Mortgage interest rates increased slightly on the week as economic data was mostly stronger than expected. Economic data stronger than expected included January Retail Sales, weekly jobless claims, January Capacity Utilization, the University of Michigan Consumer Sentiment Index, and the February New York Empire State Manufacturing Index. January Industrial Production was weaker than expected but December and November numbers were revised upward reflecting the largest gains in Industrial Production since February of 1984. The Treasury auctioned $72 billion in 3 Year Notes, 10 Year Notes, and 30 Year Bonds which were met with mixed demand from markets. Markets continue to monitor the sequestration talks between Congress and the President to see if the $85 billion in automatic spending cuts starting March 1 will be averted. In Europe, the euro area economy shrank 0.6% in Q4, its worst performance in almost four years.
The 10-year T-note continued to creep its way upward, at 2.03% this week the highest in 10 months. Hardly a rocket-ride, but disquieting. Perhaps the US and global economies are turning the long-expected corner, but that turn is still in forecasts, not current data. The gold market suddenly believes the greatest economic danger is past, crashing thirty bucks today. Yet, the NFIB survey of small business is stumbling along in recession. Two other explanations for market movements: just another false-recovery party; and/or queasiest of all, the Fed is losing its ability to hold down long-term rates. Mr. Obama's State of the Union, a time warp to the Great Society: "Our government shouldn't make promises it cannot keep -- but we must keep the promises we've already made." In at least half of the households listening, the last dozen years have failed economic expectations, and grown-ups have un-made promises even to children. That's what sensible people do.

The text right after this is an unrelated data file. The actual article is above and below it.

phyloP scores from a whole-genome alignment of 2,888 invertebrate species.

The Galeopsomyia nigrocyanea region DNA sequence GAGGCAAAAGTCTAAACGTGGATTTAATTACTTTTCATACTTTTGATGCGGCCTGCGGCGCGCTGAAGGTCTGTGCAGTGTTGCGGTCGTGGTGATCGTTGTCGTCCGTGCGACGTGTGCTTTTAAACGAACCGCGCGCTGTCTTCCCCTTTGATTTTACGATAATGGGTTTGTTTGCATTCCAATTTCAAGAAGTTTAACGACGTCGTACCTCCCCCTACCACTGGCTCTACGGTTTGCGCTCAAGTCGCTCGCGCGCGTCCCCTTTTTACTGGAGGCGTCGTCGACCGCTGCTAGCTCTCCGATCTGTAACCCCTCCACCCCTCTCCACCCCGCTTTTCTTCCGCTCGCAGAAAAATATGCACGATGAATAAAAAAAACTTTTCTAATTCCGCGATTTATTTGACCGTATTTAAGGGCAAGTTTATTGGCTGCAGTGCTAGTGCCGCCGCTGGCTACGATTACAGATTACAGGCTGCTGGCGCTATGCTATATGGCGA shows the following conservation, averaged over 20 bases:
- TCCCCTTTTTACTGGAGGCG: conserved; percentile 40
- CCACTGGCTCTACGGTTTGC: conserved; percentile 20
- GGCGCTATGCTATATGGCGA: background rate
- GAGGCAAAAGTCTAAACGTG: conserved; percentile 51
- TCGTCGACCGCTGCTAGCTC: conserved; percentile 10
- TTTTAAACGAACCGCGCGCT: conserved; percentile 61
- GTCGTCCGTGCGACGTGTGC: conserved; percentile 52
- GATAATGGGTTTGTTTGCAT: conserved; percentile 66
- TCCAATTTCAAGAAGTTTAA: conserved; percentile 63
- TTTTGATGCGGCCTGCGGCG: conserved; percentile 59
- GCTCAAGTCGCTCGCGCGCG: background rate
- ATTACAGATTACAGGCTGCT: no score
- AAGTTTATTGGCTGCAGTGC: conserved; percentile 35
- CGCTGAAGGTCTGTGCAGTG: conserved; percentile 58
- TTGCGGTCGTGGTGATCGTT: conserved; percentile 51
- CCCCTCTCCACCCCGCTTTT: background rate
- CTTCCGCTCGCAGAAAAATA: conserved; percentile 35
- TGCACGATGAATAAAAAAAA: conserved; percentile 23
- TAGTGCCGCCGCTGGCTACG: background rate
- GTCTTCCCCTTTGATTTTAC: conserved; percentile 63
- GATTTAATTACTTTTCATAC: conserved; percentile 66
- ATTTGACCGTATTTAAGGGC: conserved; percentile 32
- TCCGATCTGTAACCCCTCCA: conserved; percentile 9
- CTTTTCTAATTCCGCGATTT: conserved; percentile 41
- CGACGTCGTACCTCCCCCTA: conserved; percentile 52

Mortgage interest rates have increased slightly over the past month due to positive economic data. Currently, a Conventional 30 year fixed rate is hovering around 3.75% with no points.
** Mortgage rates are subject to daily market fluctuations and can change without notice. Mortgage rates are also effected by down payment, occupancy, loan amount, credit score and property type.
Premier Lending LLC
Owner and Founder
RE/MAX of Boulder